How many yards will Beav QB rack up?

IN MIKE RILEY’s last dozen years of coaching the Beavers, no Oregon State quarterback ever rushed for more than 288 yards. Does that change this season?

If Seth Collins, the favorite coming out of spring ball, wins the QB job it seems likely. Nick Mitchell, Collins’ chief competition, can also run. Redshirt freshman Marcus McMaryion also remains in the QB mix but has a lot of work to do in fall camp to challenge for the job.

One of the first things new Oregon State head man Gary Andersen said upon his arrival in Corvallis: We will run the quarterback.

The 6-3, 181-pound Collins ran for 81 yards in the spring game, though it should be emphasized that total wasn’t by design. As a high school senior, he threw for 1,013 yards and rushed for 988 hashes.

While that last stat is from high school and this is the Pac-12, it still has relevance. It shows he can obviously make plays with his feet, and it also illustrates some passing deficiencies.

Oregon State quarterbacks collectively this spring, Collins included, had a poor session throwing the football. It was one of the top storylines of the spring session, if not the top story.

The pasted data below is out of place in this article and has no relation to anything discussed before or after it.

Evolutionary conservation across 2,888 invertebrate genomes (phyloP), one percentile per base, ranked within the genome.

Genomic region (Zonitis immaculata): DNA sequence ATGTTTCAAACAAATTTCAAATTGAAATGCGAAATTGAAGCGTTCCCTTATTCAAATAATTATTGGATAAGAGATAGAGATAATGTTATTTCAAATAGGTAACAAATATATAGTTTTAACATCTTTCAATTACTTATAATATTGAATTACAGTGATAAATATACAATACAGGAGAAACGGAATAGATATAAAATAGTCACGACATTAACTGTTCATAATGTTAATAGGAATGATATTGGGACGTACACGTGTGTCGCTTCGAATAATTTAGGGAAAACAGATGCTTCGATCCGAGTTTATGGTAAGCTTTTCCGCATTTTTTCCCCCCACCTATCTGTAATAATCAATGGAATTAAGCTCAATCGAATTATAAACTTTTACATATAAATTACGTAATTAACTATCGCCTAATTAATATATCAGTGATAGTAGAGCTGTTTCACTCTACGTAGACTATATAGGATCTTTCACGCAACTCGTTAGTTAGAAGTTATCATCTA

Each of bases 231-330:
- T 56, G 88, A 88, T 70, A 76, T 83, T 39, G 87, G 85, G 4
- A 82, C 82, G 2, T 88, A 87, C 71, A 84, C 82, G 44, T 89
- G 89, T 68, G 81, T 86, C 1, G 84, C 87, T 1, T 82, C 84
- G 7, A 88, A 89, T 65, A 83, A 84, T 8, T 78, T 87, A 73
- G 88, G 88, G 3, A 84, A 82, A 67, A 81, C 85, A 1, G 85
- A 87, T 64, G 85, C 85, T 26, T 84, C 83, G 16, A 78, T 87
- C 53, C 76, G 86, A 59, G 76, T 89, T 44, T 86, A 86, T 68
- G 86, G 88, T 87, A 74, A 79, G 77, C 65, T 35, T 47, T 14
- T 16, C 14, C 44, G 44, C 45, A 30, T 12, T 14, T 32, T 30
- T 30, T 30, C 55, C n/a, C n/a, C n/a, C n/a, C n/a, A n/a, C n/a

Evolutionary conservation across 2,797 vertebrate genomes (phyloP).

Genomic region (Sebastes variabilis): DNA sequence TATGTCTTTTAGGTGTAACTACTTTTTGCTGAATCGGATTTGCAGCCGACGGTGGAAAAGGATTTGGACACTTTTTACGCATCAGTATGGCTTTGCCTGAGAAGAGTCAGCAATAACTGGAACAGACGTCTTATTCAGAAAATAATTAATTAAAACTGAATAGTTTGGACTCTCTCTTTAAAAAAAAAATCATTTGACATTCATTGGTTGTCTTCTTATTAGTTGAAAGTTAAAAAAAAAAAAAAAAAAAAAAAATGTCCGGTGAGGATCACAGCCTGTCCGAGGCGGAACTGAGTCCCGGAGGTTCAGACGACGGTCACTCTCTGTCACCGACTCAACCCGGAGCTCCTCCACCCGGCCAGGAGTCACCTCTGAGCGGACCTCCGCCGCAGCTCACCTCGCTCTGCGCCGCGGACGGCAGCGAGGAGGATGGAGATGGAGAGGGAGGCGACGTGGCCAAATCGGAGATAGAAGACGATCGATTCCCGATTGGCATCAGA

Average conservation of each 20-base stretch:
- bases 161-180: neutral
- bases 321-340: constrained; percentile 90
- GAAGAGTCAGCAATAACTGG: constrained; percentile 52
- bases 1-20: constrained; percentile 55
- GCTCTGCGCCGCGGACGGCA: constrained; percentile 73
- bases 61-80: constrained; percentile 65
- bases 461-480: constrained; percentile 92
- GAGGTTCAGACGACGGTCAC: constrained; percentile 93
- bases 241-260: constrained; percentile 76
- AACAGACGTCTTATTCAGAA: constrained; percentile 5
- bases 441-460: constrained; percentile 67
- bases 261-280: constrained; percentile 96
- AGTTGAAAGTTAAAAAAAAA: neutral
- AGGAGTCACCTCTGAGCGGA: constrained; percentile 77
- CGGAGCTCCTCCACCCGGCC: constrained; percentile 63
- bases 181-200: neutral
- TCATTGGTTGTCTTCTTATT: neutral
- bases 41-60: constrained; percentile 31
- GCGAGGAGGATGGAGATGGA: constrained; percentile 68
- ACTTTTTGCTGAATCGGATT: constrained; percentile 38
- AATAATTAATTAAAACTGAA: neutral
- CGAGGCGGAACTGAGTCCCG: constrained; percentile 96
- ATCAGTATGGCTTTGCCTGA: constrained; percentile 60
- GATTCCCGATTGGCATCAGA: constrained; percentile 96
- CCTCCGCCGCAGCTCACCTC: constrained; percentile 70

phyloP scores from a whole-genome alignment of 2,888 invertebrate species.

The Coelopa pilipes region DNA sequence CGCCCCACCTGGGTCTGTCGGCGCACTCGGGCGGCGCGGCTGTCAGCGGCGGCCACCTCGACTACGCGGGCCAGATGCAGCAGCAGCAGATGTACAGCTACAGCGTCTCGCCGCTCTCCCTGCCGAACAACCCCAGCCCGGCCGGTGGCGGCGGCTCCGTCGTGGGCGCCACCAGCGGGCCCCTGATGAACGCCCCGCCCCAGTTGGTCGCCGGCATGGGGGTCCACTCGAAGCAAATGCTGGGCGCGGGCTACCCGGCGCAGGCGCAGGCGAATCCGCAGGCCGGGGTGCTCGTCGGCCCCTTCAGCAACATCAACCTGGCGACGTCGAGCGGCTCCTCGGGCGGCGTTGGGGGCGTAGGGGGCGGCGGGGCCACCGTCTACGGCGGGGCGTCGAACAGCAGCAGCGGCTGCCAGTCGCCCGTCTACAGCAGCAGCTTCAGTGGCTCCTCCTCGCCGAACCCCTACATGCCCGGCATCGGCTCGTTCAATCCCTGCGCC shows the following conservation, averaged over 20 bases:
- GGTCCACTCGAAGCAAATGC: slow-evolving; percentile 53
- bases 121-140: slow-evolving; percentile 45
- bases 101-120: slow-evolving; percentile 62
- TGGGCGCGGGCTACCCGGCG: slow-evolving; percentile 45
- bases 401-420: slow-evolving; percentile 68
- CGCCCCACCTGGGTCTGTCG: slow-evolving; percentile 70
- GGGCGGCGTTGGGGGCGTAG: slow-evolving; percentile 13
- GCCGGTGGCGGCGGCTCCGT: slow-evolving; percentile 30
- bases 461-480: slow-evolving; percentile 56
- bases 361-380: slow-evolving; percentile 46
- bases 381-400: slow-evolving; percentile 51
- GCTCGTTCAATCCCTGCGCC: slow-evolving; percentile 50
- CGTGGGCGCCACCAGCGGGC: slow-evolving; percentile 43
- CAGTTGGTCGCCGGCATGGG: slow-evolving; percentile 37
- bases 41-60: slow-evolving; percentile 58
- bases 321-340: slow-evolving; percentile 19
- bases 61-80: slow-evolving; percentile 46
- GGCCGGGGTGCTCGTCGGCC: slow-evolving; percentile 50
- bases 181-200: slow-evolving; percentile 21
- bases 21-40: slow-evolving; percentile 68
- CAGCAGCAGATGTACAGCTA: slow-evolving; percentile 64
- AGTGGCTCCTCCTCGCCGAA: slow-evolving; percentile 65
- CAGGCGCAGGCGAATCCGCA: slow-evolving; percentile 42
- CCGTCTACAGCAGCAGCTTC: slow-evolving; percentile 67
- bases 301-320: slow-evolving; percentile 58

The end result, barring an unlikely 180 in fall camp, is that OSU is likely to rely quite a bit on the QB taking off from the pocket this season on passing downs.

And why not? How many times in recent years have Beaver fans watched with frustration as the D covered everyone well enough only to see the opposing QB take off for 12 yards on third-and-nine?

UCLA’s Brett Hundley ran for 355 yards his first season as the Bruins quarterback in 2012 (followed by 748- and 644-yard seasons in ’13 and ‘14).

How many yards could Collins rack up this season? A 350-yard total seems a reasonable number.

Unless he gets sacked an awful lot, the guess here is it will be more than 288. And perhaps even quite a bit more.

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